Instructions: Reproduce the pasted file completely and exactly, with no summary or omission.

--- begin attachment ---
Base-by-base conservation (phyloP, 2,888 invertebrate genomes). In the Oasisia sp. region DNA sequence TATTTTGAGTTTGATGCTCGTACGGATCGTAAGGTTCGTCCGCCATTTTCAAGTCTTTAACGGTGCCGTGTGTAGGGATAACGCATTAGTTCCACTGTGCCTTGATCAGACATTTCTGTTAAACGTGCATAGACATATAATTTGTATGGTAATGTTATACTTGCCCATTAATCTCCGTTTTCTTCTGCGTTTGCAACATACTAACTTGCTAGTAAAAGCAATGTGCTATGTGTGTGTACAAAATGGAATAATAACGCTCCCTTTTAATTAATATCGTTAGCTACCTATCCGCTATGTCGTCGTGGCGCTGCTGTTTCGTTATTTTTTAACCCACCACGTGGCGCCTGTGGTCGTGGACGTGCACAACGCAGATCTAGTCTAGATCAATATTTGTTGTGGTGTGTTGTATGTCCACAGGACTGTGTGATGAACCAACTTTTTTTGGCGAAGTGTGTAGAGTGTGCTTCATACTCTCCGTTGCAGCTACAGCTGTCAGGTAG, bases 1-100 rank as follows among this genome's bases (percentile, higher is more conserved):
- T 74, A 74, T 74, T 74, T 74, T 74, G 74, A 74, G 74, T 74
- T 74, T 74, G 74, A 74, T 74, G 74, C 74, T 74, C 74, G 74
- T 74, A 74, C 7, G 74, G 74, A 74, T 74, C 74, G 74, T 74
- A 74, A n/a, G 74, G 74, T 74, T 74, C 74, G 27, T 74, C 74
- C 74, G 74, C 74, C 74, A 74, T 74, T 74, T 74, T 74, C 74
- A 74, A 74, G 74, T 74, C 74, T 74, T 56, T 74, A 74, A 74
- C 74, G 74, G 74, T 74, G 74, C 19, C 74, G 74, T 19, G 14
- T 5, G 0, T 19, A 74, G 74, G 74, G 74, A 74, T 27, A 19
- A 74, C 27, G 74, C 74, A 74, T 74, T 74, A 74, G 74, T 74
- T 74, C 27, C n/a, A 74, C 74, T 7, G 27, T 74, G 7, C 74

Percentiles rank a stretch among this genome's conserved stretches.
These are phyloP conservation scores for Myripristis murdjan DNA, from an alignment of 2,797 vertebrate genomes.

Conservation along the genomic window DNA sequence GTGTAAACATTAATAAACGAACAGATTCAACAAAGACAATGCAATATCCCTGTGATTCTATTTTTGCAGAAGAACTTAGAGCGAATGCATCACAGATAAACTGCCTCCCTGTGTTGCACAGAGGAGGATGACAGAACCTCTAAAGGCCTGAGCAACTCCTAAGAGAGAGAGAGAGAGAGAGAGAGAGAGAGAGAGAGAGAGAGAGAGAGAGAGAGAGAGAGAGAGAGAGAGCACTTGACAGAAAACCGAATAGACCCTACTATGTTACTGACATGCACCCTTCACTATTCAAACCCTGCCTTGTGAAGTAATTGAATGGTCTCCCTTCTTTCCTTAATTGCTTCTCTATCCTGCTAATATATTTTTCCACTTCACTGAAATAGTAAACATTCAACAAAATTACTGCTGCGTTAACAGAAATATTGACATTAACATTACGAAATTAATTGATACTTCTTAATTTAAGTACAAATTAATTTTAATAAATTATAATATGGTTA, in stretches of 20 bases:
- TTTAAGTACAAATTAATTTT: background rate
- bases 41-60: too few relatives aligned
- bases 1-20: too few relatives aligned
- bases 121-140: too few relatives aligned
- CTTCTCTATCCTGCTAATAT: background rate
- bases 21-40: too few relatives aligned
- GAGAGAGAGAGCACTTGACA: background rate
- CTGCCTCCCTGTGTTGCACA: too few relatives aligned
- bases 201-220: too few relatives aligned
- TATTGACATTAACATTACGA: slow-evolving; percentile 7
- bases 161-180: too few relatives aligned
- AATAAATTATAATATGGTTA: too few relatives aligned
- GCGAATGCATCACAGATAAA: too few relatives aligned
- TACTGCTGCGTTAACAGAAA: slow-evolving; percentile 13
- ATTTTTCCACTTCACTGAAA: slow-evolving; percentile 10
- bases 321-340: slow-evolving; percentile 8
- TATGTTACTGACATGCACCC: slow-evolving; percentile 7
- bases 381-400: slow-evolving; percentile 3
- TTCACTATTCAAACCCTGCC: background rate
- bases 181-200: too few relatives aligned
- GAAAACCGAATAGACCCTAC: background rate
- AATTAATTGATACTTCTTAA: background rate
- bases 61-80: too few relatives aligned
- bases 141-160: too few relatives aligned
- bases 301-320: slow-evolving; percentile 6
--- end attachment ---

Base-by-base conservation (phyloP, 2,888 invertebrate genomes). In the Oasisia sp. region DNA sequence TATTTTGAGTTTGATGCTCGTACGGATCGTAAGGTTCGTCCGCCATTTTCAAGTCTTTAACGGTGCCGTGTGTAGGGATAACGCATTAGTTCCACTGTGCCTTGATCAGACATTTCTGTTAAACGTGCATAGACATATAATTTGTATGGTAATGTTATACTTGCCCATTAATCTCCGTTTTCTTCTGCGTTTGCAACATACTAACTTGCTAGTAAAAGCAATGTGCTATGTGTGTGTACAAAATGGAATAATAACGCTCCCTTTTAATTAATATCGTTAGCTACCTATCCGCTATGTCGTCGTGGCGCTGCTGTTTCGTTATTTTTTAACCCACCACGTGGCGCCTGTGGTCGTGGACGTGCACAACGCAGATCTAGTCTAGATCAATATTTGTTGTGGTGTGTTGTATGTCCACAGGACTGTGTGATGAACCAACTTTTTTTGGCGAAGTGTGTAGAGTGTGCTTCATACTCTCCGTTGCAGCTACAGCTGTCAGGTAG, bases 1-100 rank as follows among this genome's bases (percentile, higher is more conserved):
- T 74, A 74, T 74, T 74, T 74, T 74, G 74, A 74, G 74, T 74
- T 74, T 74, G 74, A 74, T 74, G 74, C 74, T 74, C 74, G 74
- T 74, A 74, C 7, G 74, G 74, A 74, T 74, C 74, G 74, T 74
- A 74, A n/a, G 74, G 74, T 74, T 74, C 74, G 27, T 74, C 74
- C 74, G 74, C 74, C 74, A 74, T 74, T 74, T 74, T 74, C 74
- A 74, A 74, G 74, T 74, C 74, T 74, T 56, T 74, A 74, A 74
- C 74, G 74, G 74, T 74, G 74, C 19, C 74, G 74, T 19, G 14
- T 5, G 0, T 19, A 74, G 74, G 74, G 74, A 74, T 27, A 19
- A 74, C 27, G 74, C 74, A 74, T 74, T 74, A 74, G 74, T 74
- T 74, C 27, C n/a, A 74, C 74, T 7, G 27, T 74, G 7, C 74

Percentiles rank a stretch among this genome's conserved stretches.
These are phyloP conservation scores for Myripristis murdjan DNA, from an alignment of 2,797 vertebrate genomes.

Conservation along the genomic window DNA sequence GTGTAAACATTAATAAACGAACAGATTCAACAAAGACAATGCAATATCCCTGTGATTCTATTTTTGCAGAAGAACTTAGAGCGAATGCATCACAGATAAACTGCCTCCCTGTGTTGCACAGAGGAGGATGACAGAACCTCTAAAGGCCTGAGCAACTCCTAAGAGAGAGAGAGAGAGAGAGAGAGAGAGAGAGAGAGAGAGAGAGAGAGAGAGAGAGAGAGAGAGAGAGAGCACTTGACAGAAAACCGAATAGACCCTACTATGTTACTGACATGCACCCTTCACTATTCAAACCCTGCCTTGTGAAGTAATTGAATGGTCTCCCTTCTTTCCTTAATTGCTTCTCTATCCTGCTAATATATTTTTCCACTTCACTGAAATAGTAAACATTCAACAAAATTACTGCTGCGTTAACAGAAATATTGACATTAACATTACGAAATTAATTGATACTTCTTAATTTAAGTACAAATTAATTTTAATAAATTATAATATGGTTA, in stretches of 20 bases:
- TTTAAGTACAAATTAATTTT: background rate
- bases 41-60: too few relatives aligned
- bases 1-20: too few relatives aligned
- bases 121-140: too few relatives aligned
- CTTCTCTATCCTGCTAATAT: background rate
- bases 21-40: too few relatives aligned
- GAGAGAGAGAGCACTTGACA: background rate
- CTGCCTCCCTGTGTTGCACA: too few relatives aligned
- bases 201-220: too few relatives aligned
- TATTGACATTAACATTACGA: slow-evolving; percentile 7
- bases 161-180: too few relatives aligned
- AATAAATTATAATATGGTTA: too few relatives aligned
- GCGAATGCATCACAGATAAA: too few relatives aligned
- TACTGCTGCGTTAACAGAAA: slow-evolving; percentile 13
- ATTTTTCCACTTCACTGAAA: slow-evolving; percentile 10
- bases 321-340: slow-evolving; percentile 8
- TATGTTACTGACATGCACCC: slow-evolving; percentile 7
- bases 381-400: slow-evolving; percentile 3
- TTCACTATTCAAACCCTGCC: background rate
- bases 181-200: too few relatives aligned
- GAAAACCGAATAGACCCTAC: background rate
- AATTAATTGATACTTCTTAA: background rate
- bases 61-80: too few relatives aligned
- bases 141-160: too few relatives aligned
- bases 301-320: slow-evolving; percentile 6